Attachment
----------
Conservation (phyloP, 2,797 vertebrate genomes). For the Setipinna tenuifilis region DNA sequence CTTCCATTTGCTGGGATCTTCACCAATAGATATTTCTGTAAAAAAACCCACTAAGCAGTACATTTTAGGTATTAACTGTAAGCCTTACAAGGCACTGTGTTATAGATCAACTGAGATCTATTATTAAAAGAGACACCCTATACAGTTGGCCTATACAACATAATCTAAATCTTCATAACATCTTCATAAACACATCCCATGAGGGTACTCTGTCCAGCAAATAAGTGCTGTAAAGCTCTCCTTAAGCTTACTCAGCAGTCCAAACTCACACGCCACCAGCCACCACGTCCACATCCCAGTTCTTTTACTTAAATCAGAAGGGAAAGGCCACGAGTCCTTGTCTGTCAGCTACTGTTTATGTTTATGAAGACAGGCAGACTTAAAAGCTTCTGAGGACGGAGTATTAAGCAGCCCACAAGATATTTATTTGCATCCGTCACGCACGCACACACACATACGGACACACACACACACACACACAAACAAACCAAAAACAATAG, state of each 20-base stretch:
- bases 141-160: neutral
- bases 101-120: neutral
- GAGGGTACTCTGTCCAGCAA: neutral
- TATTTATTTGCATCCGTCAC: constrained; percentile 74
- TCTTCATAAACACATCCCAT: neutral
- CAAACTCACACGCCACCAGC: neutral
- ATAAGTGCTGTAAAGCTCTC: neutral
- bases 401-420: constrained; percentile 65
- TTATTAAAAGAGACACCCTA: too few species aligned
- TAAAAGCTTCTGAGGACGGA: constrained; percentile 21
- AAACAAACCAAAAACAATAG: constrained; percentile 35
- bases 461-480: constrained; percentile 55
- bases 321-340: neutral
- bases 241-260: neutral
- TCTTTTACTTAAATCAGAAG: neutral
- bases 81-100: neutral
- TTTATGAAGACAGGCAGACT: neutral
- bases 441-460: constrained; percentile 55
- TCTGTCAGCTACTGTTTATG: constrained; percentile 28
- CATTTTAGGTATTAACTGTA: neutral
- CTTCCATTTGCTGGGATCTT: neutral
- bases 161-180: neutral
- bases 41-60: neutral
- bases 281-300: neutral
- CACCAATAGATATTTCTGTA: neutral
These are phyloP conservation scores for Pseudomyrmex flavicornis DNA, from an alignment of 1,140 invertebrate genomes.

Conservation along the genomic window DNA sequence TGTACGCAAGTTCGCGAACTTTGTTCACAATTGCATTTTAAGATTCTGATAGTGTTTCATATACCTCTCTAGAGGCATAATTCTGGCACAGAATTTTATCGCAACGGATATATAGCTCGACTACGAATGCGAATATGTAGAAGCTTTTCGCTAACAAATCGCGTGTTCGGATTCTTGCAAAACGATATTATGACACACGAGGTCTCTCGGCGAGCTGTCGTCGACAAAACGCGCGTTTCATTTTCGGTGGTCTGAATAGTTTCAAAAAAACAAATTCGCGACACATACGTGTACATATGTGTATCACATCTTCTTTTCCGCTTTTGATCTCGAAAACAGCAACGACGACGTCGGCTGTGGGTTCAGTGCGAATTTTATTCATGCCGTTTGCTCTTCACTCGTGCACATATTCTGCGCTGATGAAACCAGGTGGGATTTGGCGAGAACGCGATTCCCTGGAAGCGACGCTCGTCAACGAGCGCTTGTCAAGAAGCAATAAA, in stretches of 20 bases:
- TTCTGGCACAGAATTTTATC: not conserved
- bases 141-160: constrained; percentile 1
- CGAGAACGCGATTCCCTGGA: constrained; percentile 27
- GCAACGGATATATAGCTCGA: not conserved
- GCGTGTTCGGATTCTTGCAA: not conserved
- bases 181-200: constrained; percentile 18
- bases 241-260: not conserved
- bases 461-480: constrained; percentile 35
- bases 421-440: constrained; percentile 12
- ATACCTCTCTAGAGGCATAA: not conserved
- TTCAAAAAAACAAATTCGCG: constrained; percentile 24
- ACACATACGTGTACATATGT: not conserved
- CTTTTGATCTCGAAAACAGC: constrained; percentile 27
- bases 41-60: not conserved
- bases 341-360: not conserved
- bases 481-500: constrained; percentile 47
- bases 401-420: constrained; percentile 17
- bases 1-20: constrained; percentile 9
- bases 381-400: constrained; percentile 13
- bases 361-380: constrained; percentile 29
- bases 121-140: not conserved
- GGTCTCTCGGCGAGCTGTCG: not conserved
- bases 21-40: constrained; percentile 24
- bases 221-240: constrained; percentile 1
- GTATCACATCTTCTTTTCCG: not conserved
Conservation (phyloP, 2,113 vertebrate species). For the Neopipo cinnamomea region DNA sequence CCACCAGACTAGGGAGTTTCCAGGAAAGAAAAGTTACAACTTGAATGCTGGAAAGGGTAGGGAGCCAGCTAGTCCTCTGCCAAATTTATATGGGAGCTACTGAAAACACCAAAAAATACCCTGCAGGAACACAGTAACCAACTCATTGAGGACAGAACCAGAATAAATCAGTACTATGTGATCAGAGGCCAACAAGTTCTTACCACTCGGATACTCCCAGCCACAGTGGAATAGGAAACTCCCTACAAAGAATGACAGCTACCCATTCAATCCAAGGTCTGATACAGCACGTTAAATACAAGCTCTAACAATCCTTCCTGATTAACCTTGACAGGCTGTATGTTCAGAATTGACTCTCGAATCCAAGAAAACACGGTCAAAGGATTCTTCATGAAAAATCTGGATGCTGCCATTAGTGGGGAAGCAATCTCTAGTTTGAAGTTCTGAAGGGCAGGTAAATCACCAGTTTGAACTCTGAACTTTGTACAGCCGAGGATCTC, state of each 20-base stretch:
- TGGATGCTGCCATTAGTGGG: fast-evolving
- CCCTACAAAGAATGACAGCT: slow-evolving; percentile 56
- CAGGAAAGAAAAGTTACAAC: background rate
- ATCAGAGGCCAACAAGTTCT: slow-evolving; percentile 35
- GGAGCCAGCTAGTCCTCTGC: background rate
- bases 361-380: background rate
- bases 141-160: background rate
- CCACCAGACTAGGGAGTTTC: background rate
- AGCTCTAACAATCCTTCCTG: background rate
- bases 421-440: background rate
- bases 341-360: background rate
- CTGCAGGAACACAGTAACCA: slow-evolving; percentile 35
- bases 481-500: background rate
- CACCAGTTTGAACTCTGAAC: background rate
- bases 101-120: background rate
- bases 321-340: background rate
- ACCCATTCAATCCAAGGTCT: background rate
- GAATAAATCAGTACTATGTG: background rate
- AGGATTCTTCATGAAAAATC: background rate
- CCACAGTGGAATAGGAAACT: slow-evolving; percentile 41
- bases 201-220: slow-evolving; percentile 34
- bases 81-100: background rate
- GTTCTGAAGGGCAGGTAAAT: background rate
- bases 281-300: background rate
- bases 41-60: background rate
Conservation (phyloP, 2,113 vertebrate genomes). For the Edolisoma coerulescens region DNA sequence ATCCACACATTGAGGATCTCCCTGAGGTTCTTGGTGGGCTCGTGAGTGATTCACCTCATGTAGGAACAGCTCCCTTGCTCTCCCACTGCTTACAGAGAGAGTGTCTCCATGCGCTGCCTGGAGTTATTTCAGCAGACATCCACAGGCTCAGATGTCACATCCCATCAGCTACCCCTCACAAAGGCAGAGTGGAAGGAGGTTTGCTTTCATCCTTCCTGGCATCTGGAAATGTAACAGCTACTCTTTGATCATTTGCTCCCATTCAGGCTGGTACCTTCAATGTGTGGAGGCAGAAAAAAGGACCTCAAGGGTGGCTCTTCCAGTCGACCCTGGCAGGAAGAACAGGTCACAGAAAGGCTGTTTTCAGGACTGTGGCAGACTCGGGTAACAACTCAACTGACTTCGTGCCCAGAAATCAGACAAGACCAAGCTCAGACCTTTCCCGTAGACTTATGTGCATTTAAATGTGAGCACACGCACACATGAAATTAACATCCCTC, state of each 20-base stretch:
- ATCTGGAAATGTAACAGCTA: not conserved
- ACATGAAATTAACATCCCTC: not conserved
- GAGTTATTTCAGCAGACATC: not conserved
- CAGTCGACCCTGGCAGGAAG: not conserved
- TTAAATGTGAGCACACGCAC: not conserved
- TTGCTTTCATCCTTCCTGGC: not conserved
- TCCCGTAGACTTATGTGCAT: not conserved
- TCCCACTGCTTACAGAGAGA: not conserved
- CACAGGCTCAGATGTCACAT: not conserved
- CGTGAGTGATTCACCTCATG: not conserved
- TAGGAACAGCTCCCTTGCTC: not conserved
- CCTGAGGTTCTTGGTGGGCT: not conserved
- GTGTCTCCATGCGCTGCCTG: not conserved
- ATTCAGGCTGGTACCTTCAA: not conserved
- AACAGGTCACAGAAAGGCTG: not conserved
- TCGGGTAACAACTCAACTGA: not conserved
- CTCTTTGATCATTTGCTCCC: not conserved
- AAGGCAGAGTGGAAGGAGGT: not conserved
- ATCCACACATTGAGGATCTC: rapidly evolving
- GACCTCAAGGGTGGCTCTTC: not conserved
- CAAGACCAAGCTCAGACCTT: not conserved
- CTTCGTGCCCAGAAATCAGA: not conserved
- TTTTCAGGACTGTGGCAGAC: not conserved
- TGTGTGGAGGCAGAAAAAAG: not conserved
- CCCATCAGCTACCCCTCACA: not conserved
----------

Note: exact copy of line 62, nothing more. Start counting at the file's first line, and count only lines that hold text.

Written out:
- CCACCAGACTAGGGAGTTTC: background rate